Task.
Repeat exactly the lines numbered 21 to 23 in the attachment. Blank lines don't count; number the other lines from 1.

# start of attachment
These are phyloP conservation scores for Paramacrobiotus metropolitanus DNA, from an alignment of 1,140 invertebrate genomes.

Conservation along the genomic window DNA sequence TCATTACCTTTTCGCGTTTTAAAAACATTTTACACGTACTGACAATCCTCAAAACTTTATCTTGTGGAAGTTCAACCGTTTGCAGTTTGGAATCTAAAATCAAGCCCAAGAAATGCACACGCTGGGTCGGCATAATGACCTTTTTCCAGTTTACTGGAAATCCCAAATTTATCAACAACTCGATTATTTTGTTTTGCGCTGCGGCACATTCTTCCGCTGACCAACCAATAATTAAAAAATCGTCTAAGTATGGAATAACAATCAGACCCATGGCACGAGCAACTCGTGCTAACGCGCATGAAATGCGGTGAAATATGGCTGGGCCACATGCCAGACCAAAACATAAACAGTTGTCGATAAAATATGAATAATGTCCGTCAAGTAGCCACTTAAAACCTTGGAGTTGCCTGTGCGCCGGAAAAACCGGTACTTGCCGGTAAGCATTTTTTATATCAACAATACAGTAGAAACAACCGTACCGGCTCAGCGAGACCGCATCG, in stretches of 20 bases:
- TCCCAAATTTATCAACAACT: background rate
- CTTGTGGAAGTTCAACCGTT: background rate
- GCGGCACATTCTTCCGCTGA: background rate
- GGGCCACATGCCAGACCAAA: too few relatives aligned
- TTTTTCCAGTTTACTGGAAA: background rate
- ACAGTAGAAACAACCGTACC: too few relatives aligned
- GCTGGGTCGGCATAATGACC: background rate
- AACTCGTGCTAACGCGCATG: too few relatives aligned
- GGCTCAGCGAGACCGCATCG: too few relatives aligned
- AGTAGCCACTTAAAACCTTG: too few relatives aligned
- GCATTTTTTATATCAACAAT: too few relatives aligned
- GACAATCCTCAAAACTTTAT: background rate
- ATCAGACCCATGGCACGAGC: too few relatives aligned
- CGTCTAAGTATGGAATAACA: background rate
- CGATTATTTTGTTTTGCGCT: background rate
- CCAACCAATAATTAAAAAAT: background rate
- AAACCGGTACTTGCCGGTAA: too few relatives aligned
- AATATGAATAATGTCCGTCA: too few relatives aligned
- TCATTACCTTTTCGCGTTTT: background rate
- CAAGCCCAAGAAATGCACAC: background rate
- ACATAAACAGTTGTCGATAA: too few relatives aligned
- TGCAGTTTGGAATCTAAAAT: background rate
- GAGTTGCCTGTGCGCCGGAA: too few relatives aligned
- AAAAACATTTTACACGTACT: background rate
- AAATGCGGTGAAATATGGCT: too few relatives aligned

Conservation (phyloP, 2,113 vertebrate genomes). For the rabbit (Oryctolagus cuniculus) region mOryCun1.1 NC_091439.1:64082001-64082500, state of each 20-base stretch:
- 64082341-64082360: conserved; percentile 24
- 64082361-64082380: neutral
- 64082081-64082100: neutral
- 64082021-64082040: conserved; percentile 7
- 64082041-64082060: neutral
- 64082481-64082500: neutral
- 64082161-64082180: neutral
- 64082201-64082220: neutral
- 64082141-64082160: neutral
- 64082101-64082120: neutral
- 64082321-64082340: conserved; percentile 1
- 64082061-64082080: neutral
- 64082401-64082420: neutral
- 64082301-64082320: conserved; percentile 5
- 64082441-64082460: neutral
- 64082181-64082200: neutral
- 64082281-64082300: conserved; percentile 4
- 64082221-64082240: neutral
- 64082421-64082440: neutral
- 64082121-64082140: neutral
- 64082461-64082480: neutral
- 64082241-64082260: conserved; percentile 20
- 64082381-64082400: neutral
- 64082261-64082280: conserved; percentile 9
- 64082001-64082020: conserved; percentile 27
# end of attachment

- TCATTACCTTTTCGCGTTTT: background rate
- CAAGCCCAAGAAATGCACAC: background rate
- ACATAAACAGTTGTCGATAA: too few relatives aligned